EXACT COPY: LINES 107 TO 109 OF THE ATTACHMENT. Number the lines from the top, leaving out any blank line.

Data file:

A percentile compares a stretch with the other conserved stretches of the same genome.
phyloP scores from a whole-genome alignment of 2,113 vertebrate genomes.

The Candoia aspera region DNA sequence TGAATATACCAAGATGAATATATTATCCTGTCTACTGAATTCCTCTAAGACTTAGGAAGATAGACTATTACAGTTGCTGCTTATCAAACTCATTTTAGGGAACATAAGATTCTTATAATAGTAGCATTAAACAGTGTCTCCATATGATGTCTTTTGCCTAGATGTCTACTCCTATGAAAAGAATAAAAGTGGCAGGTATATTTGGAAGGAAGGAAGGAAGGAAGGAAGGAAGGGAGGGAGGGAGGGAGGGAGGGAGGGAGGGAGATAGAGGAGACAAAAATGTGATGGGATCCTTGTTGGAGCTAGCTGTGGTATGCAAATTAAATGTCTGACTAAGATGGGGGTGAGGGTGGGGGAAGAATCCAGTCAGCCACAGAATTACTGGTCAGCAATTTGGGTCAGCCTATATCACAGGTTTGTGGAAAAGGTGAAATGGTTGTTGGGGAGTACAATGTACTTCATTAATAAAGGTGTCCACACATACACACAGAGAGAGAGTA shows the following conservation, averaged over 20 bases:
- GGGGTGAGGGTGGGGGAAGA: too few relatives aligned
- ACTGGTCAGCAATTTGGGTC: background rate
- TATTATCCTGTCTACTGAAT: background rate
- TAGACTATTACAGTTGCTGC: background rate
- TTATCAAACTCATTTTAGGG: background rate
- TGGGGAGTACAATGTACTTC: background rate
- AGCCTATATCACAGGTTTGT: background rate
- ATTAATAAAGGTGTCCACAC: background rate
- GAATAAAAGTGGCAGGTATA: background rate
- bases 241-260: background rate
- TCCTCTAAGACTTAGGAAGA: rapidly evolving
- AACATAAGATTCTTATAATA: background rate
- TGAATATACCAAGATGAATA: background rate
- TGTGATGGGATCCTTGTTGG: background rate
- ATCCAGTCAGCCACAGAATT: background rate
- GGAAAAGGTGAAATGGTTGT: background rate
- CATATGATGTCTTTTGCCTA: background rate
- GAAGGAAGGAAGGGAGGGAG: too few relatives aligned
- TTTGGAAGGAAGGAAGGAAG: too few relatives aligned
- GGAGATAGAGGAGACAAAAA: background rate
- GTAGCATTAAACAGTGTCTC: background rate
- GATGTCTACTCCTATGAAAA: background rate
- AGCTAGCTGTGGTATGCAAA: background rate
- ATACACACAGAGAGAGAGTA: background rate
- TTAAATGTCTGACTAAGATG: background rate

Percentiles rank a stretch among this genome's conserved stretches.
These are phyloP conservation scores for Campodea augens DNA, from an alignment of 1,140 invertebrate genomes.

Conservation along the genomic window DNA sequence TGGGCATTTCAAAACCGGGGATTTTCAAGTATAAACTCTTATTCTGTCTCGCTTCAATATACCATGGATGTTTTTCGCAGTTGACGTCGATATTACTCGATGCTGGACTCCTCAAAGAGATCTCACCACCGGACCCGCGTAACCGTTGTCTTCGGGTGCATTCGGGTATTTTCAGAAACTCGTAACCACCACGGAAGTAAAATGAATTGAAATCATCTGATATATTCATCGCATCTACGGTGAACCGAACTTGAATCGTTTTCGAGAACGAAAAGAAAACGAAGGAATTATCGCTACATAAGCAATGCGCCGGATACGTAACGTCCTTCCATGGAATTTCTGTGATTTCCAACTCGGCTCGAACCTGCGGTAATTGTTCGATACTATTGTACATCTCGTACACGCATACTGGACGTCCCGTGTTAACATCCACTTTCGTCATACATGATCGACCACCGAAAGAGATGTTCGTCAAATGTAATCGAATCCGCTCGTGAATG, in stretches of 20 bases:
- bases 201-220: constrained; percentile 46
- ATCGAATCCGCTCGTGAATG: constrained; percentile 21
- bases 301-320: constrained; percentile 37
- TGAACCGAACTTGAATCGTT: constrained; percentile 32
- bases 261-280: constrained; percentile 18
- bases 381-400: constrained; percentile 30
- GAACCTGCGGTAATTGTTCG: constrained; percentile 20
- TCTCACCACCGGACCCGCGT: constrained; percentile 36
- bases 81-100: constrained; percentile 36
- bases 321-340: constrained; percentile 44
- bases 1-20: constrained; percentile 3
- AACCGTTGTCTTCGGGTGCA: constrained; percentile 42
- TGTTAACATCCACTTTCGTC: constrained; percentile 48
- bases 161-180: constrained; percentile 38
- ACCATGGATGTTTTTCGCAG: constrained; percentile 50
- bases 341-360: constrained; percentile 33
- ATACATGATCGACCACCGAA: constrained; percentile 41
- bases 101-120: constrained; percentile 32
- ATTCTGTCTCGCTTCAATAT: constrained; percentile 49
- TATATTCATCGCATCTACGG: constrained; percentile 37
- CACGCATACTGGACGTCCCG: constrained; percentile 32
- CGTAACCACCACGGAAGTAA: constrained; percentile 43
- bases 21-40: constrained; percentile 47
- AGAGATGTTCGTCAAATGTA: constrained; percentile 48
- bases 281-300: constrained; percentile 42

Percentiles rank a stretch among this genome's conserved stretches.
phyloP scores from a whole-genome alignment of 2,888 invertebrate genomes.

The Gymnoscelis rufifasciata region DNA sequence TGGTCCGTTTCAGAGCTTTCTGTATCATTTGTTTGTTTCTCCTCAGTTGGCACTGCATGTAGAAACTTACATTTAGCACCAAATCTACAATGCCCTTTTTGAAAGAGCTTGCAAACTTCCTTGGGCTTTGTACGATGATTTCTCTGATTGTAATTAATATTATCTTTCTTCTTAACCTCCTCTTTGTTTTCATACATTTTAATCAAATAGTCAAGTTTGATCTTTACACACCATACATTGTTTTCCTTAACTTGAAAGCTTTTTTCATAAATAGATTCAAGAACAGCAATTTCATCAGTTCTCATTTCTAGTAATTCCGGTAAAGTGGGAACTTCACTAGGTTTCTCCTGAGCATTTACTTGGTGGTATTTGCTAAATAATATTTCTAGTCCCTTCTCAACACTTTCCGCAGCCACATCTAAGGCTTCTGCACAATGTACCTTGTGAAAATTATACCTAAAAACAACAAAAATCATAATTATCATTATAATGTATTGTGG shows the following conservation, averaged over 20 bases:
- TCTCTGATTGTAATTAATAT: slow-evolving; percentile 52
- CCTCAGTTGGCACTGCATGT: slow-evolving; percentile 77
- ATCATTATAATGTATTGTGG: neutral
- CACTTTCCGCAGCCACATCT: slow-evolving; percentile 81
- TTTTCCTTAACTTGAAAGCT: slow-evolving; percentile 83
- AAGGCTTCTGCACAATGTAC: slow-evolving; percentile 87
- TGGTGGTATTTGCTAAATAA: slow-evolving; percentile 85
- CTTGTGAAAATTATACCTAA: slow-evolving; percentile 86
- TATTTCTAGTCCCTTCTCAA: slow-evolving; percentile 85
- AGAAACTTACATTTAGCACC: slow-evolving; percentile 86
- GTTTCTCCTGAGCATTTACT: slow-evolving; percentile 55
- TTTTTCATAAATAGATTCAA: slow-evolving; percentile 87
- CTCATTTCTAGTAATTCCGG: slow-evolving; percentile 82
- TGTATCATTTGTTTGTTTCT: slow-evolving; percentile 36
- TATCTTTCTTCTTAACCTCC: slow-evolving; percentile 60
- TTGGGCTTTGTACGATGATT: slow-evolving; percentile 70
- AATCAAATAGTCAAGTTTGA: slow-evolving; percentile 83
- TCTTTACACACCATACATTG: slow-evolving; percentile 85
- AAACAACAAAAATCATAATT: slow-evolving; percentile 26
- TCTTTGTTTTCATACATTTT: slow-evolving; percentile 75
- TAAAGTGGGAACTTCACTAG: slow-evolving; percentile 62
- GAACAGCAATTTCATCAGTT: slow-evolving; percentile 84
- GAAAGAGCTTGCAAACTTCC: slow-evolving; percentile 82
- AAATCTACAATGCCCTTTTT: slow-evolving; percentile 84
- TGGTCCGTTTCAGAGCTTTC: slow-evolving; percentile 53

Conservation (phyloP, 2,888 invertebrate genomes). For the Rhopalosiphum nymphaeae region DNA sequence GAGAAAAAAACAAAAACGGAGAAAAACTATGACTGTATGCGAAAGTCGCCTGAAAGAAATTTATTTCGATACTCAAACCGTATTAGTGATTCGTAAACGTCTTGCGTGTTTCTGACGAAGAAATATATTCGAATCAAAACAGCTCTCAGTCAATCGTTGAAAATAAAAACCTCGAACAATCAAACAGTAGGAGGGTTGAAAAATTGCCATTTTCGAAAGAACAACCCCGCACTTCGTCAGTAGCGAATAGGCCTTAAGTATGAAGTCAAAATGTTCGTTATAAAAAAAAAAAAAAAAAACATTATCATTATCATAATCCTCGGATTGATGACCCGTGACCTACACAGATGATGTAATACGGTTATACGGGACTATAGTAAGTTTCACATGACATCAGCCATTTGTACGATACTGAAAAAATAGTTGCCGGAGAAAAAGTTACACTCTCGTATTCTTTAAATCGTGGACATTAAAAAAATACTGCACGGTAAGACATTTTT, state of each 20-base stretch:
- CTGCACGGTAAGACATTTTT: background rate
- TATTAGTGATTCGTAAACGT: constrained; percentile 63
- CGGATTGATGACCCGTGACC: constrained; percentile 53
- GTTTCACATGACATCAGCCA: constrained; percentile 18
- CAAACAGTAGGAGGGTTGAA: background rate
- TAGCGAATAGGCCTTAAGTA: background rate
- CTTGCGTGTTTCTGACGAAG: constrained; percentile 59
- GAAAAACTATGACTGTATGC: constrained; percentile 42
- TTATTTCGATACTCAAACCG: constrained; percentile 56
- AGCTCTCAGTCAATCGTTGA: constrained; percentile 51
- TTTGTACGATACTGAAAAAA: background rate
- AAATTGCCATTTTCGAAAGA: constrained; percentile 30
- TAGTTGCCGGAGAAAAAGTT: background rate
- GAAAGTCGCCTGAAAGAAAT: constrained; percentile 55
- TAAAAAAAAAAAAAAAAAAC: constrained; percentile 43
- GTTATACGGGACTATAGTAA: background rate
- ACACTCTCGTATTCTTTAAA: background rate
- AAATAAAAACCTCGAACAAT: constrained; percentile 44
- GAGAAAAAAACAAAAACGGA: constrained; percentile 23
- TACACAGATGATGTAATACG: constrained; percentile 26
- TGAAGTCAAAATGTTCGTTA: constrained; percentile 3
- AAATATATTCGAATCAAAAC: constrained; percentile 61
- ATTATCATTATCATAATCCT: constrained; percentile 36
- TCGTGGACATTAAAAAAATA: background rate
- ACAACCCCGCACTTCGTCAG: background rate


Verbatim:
- AAATATATTCGAATCAAAAC: constrained; percentile 61
- ATTATCATTATCATAATCCT: constrained; percentile 36
- TCGTGGACATTAAAAAAATA: background rate